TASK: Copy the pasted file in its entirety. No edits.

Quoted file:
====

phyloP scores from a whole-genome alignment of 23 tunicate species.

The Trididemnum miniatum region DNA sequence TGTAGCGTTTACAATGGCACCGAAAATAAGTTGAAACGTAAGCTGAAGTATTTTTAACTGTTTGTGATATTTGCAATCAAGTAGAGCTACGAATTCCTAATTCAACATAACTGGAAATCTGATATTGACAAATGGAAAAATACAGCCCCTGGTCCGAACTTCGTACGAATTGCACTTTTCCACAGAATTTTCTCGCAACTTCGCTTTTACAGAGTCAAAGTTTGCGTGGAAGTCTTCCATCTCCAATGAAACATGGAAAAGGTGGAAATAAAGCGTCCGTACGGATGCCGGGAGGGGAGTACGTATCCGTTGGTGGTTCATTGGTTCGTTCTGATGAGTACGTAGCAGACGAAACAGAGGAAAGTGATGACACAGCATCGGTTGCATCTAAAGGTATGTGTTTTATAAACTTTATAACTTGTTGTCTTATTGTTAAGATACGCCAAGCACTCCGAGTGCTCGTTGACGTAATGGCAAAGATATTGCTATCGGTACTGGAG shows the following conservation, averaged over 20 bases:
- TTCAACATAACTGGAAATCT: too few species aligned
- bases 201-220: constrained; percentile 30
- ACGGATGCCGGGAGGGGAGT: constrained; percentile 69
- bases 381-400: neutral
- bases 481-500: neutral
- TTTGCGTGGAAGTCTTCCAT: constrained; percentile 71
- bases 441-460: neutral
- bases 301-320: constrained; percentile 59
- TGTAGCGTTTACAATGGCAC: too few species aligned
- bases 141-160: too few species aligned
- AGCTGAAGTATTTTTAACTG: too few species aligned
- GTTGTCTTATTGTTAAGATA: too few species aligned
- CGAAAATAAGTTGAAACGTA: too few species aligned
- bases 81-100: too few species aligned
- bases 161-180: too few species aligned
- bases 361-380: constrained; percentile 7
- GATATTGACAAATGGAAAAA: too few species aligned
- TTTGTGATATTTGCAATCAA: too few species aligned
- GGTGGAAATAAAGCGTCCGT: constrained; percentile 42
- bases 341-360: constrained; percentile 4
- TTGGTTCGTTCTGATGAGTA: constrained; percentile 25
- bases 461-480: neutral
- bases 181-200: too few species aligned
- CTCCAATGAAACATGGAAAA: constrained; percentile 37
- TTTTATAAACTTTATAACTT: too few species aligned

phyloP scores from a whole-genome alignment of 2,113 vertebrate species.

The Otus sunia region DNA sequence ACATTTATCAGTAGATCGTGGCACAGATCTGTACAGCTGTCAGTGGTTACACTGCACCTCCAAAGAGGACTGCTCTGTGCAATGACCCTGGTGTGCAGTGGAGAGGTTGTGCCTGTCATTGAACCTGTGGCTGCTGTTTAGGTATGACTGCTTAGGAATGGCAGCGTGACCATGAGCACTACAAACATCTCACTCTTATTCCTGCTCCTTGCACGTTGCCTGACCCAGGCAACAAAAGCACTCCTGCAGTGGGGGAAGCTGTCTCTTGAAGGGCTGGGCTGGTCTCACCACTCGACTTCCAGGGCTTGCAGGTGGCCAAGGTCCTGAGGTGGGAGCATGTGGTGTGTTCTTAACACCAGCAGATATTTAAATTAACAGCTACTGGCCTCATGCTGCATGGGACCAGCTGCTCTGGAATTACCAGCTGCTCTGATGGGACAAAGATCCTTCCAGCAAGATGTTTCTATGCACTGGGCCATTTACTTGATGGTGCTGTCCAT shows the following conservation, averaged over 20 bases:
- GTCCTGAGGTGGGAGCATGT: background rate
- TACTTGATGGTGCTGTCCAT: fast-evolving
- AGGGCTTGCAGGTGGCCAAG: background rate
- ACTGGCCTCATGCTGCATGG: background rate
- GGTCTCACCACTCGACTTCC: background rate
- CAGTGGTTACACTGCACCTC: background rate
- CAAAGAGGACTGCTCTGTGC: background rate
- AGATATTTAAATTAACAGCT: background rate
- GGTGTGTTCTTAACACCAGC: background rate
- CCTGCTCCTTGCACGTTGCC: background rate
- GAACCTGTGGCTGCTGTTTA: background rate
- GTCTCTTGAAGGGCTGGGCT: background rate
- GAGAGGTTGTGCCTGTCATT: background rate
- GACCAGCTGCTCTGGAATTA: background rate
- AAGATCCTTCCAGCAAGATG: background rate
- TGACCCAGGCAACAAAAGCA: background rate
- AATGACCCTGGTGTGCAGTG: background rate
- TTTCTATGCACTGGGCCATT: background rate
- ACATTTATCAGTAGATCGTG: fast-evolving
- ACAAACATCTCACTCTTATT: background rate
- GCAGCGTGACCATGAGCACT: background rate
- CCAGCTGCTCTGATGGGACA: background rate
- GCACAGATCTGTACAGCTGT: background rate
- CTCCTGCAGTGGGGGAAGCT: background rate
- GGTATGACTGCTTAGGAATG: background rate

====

phyloP scores from a whole-genome alignment of 23 tunicate species.

The Trididemnum miniatum region DNA sequence TGTAGCGTTTACAATGGCACCGAAAATAAGTTGAAACGTAAGCTGAAGTATTTTTAACTGTTTGTGATATTTGCAATCAAGTAGAGCTACGAATTCCTAATTCAACATAACTGGAAATCTGATATTGACAAATGGAAAAATACAGCCCCTGGTCCGAACTTCGTACGAATTGCACTTTTCCACAGAATTTTCTCGCAACTTCGCTTTTACAGAGTCAAAGTTTGCGTGGAAGTCTTCCATCTCCAATGAAACATGGAAAAGGTGGAAATAAAGCGTCCGTACGGATGCCGGGAGGGGAGTACGTATCCGTTGGTGGTTCATTGGTTCGTTCTGATGAGTACGTAGCAGACGAAACAGAGGAAAGTGATGACACAGCATCGGTTGCATCTAAAGGTATGTGTTTTATAAACTTTATAACTTGTTGTCTTATTGTTAAGATACGCCAAGCACTCCGAGTGCTCGTTGACGTAATGGCAAAGATATTGCTATCGGTACTGGAG shows the following conservation, averaged over 20 bases:
- TTCAACATAACTGGAAATCT: too few species aligned
- bases 201-220: constrained; percentile 30
- ACGGATGCCGGGAGGGGAGT: constrained; percentile 69
- bases 381-400: neutral
- bases 481-500: neutral
- TTTGCGTGGAAGTCTTCCAT: constrained; percentile 71
- bases 441-460: neutral
- bases 301-320: constrained; percentile 59
- TGTAGCGTTTACAATGGCAC: too few species aligned
- bases 141-160: too few species aligned
- AGCTGAAGTATTTTTAACTG: too few species aligned
- GTTGTCTTATTGTTAAGATA: too few species aligned
- CGAAAATAAGTTGAAACGTA: too few species aligned
- bases 81-100: too few species aligned
- bases 161-180: too few species aligned
- bases 361-380: constrained; percentile 7
- GATATTGACAAATGGAAAAA: too few species aligned
- TTTGTGATATTTGCAATCAA: too few species aligned
- GGTGGAAATAAAGCGTCCGT: constrained; percentile 42
- bases 341-360: constrained; percentile 4
- TTGGTTCGTTCTGATGAGTA: constrained; percentile 25
- bases 461-480: neutral
- bases 181-200: too few species aligned
- CTCCAATGAAACATGGAAAA: constrained; percentile 37
- TTTTATAAACTTTATAACTT: too few species aligned

phyloP scores from a whole-genome alignment of 2,113 vertebrate species.

The Otus sunia region DNA sequence ACATTTATCAGTAGATCGTGGCACAGATCTGTACAGCTGTCAGTGGTTACACTGCACCTCCAAAGAGGACTGCTCTGTGCAATGACCCTGGTGTGCAGTGGAGAGGTTGTGCCTGTCATTGAACCTGTGGCTGCTGTTTAGGTATGACTGCTTAGGAATGGCAGCGTGACCATGAGCACTACAAACATCTCACTCTTATTCCTGCTCCTTGCACGTTGCCTGACCCAGGCAACAAAAGCACTCCTGCAGTGGGGGAAGCTGTCTCTTGAAGGGCTGGGCTGGTCTCACCACTCGACTTCCAGGGCTTGCAGGTGGCCAAGGTCCTGAGGTGGGAGCATGTGGTGTGTTCTTAACACCAGCAGATATTTAAATTAACAGCTACTGGCCTCATGCTGCATGGGACCAGCTGCTCTGGAATTACCAGCTGCTCTGATGGGACAAAGATCCTTCCAGCAAGATGTTTCTATGCACTGGGCCATTTACTTGATGGTGCTGTCCAT shows the following conservation, averaged over 20 bases:
- GTCCTGAGGTGGGAGCATGT: background rate
- TACTTGATGGTGCTGTCCAT: fast-evolving
- AGGGCTTGCAGGTGGCCAAG: background rate
- ACTGGCCTCATGCTGCATGG: background rate
- GGTCTCACCACTCGACTTCC: background rate
- CAGTGGTTACACTGCACCTC: background rate
- CAAAGAGGACTGCTCTGTGC: background rate
- AGATATTTAAATTAACAGCT: background rate
- GGTGTGTTCTTAACACCAGC: background rate
- CCTGCTCCTTGCACGTTGCC: background rate
- GAACCTGTGGCTGCTGTTTA: background rate
- GTCTCTTGAAGGGCTGGGCT: background rate
- GAGAGGTTGTGCCTGTCATT: background rate
- GACCAGCTGCTCTGGAATTA: background rate
- AAGATCCTTCCAGCAAGATG: background rate
- TGACCCAGGCAACAAAAGCA: background rate
- AATGACCCTGGTGTGCAGTG: background rate
- TTTCTATGCACTGGGCCATT: background rate
- ACATTTATCAGTAGATCGTG: fast-evolving
- ACAAACATCTCACTCTTATT: background rate
- GCAGCGTGACCATGAGCACT: background rate
- CCAGCTGCTCTGATGGGACA: background rate
- GCACAGATCTGTACAGCTGT: background rate
- CTCCTGCAGTGGGGGAAGCT: background rate
- GGTATGACTGCTTAGGAATG: background rate